Things that are requiredThe requirements listed above for the activation of Erks in response to Egf (rule 196) are determined by performing the stimulation in cells lacking proteins due to knock-out at the gene level [KO], knock-down by RNA interference [RNAi], mutation at the gene level [substitution], or expression of a dominant-negative mutant [addition]. Some of the required proteins such as Mek1, Hras, and Shc1 are familiar and mentioned in most of the published Egf Pathway diagrams. Surprisingly, although Raf1 is activated in response to Egf, there is plentiful evidence that Raf1 is NOT required for Erk phosphorylation or activation in response to Egf Surprisingly, although Raf1 is activated in response to Egf, there is plentiful evidence that Raf1 is NOT required for Erk phosphorylation or activation in response to Egf [11296227, 11296228, 12048245, 17314031, 15258589] References [17314031, 11296228] also show that Mek1/2 activation in response to Egf does not require Raf1.
So what activates Mek1? Other kinases capable of phosphorylating Meks at the SMANS site (S218/S222 for Mek1, S222,S226 for Mek2) are Braf , Araf , Pak2 or Pak3 , and Mlk3 .
Could Araf substitute for Raf1? Evidence that Araf is activated in response to Egf is equivocal (click here) and although Araf has been shown to be capable of increasing the kinase of activity of Mek1 in a cell-free system no experiments have be found testing the requirement of Araf for either Mek1-phos/act or Erks-phos/act in response to Egf.
Activated Pak1, Pak2, and Pak3 can phosphorylate Mek1 directly on S298 which leads to Mek1 autophosphorylation on (S218/S222) [17314031 Fig-4a].
Although Pak1 has been shown to be activated in response to Egf, phosphorylation of Meks and Erks at their activation sites in response to Egf was not affected by RNAi to Pak1 and Pak2 [16129686-Fig-3a]. In addition, there are reports that Erks are not activated when cotransfected with active Pak1 [8805275 Fig-5a, 9351825 Fig-6b, 16698790 Fig-6b]. Pak3 can be excluded because it is not activated irt Egf [11259591-Fig-5a].
Furthermore, over-expression of Mlk3 actually inhibits the activation of Erks in response to Egf .
This is indicative of a scaffold or adaptor protein rather than a active member of a phosphorylation cascade. Mlk3 is required for activation of Braf , Mek1  and Erks[15258589, 16537381] in response to Egf.
It is unfortunate that the papers that demonstrated that Braf was required for Erk phosphorylation [15199148, 15258589] did not perform one additional experiment to show that Braf is required for Mek1 activation in response to Egf. One of the objectives of Pathway Logic is to make it easier to discover such omissions.
Src and Fak2 are recruited to the EgfR complex and phosphorylated in response to Egf so it is logical to wonder if they are part of the path that activates Erks. Erk activation is only partially inhibited by expression of dominant-negative Src and Fak2. A partial inhibition suggests that there may be something that substitutes for the proteins. That idea is supported by the information that activation of Src in response to Egf requires Rala  but Erk phosphorylation does not require either Rala  or RalGds [11283245, 18285454].
The locationsThe interactions of some of the required proteins such as Fak2, Shc1, Sos1, Src, and Git1 with phosphorylated EgfR have been extensively studied so that we have information about their change in location and modifications in response to Egf. Others such as Shoc2 and IqGap1 are recent findings and more curation (or experimentation) is needed to determine location and modifications. These proteins have been placed in the cytoplasm without modifications until more information is available. Interestingly we have been unable to find any experiments in which Hras, Braf, Mek1, or Erks have been shown to coprecipitate (or not) with EgfR after Egf stimulation. Thus the accumulation of these proteins into the EgfR complex are merely a supposition of the curator. The lack of evidence for the location is duly noted at the top of each evidence file.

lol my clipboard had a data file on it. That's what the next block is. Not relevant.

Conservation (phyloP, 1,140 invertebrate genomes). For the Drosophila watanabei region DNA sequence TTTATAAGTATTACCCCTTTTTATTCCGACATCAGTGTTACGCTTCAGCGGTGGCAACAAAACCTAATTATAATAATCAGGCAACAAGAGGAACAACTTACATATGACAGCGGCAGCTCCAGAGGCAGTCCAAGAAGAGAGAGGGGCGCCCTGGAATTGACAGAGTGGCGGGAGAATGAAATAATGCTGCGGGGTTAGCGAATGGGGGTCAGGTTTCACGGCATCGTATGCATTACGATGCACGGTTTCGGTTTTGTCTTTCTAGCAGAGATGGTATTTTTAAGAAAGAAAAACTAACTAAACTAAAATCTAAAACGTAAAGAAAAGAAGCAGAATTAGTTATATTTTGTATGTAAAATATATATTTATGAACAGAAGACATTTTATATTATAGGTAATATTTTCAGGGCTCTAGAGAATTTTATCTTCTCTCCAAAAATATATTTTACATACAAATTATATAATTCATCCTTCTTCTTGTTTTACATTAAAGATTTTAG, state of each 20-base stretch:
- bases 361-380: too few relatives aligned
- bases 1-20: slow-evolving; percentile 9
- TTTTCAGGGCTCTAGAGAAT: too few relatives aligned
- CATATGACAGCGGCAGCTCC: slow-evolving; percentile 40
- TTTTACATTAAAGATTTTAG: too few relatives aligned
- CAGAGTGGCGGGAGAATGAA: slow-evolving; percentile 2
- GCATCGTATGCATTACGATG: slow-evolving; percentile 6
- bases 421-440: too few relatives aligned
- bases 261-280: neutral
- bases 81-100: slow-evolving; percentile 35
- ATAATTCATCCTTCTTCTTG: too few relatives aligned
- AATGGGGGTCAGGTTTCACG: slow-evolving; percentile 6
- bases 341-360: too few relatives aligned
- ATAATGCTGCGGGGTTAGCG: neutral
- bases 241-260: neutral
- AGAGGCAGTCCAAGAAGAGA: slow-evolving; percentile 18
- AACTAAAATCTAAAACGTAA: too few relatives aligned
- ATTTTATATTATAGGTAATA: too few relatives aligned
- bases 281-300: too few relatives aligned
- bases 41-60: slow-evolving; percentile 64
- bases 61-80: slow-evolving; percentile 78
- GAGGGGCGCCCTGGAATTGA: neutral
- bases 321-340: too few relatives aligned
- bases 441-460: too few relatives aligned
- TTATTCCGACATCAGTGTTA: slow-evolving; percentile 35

Things that are missingThose familiar with the canonical Egf pathway will notice immediately that Grb2 is not represented in the Pathnet from Egf to Erks. This is due to lack of direct evidence. We have evidence that the amount of Grb2 and Sos1 that coprecipitate with EgfR increases significantly in response to Egf although the coprecipitation of Grb2 with Sos1 changes very little (click here and here). But we do not have evidence that Grb2 is required for any of the downstream events. So, until we have evidence, Grb2 gets left out.
Another noticeable discrepancy is that Mek2 is not mentioned. Out of 43 experiments in which changes to Meks in response to Egf are recorded, only one of them looks at Mek2 specifically. In the cases where an anti-phospho-Mek antibody was used, the antibody was reported to be specific for only phospho-Mek1 or for both phospho-Mek1 and Mek2. There were no experiments that used an antibody specific for phospho-Mek2. Therefore, only Mek1 is represented in this pathnet.
ConclusionsThe network presented here is not intended to be cast in stone. It is a set of hypotheses derived from the curated data that provide a logical explanation of how a signal propagates in response to an Egf stimulus.
This demo provides an illustration of:
- How PLA can be used to help interpret experimental results.
- The ease with which pathways can be assembled, drawn, and navigated.
- How collecting experimental results in the form of datums can aid reasoning and discussion.
- How gaps in experimental knowledge can be discovered in the process of formulating and checking the hypotheses.